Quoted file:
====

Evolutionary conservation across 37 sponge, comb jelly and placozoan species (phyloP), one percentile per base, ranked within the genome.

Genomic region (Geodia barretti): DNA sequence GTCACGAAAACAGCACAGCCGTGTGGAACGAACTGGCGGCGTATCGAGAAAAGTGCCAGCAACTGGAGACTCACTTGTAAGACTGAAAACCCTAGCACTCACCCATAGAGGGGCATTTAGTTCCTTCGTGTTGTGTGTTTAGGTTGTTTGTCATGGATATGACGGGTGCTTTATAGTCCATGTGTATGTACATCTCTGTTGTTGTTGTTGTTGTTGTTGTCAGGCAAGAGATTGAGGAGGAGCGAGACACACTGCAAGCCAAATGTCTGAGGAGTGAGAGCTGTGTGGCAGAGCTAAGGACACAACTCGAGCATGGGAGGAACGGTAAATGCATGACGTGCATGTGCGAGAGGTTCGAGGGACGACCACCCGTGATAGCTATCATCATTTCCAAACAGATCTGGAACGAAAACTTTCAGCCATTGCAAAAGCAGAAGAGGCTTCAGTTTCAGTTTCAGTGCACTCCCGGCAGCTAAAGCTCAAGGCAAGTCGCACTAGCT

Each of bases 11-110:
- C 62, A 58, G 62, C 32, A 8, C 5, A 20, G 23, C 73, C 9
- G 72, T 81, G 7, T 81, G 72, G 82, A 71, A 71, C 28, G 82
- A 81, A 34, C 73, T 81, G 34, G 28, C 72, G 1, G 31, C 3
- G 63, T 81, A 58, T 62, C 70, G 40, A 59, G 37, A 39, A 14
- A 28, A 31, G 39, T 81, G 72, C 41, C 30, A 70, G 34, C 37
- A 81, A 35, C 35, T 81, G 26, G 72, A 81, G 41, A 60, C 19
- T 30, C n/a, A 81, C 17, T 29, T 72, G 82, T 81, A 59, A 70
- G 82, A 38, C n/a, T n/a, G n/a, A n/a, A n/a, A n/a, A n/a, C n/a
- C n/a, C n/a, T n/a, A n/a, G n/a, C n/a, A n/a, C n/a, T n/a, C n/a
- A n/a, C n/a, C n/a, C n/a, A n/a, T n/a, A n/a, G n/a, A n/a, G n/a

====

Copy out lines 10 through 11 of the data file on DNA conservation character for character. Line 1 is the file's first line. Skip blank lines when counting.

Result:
- T 30, C n/a, A 81, C 17, T 29, T 72, G 82, T 81, A 59, A 70
- G 82, A 38, C n/a, T n/a, G n/a, A n/a, A n/a, A n/a, A n/a, C n/a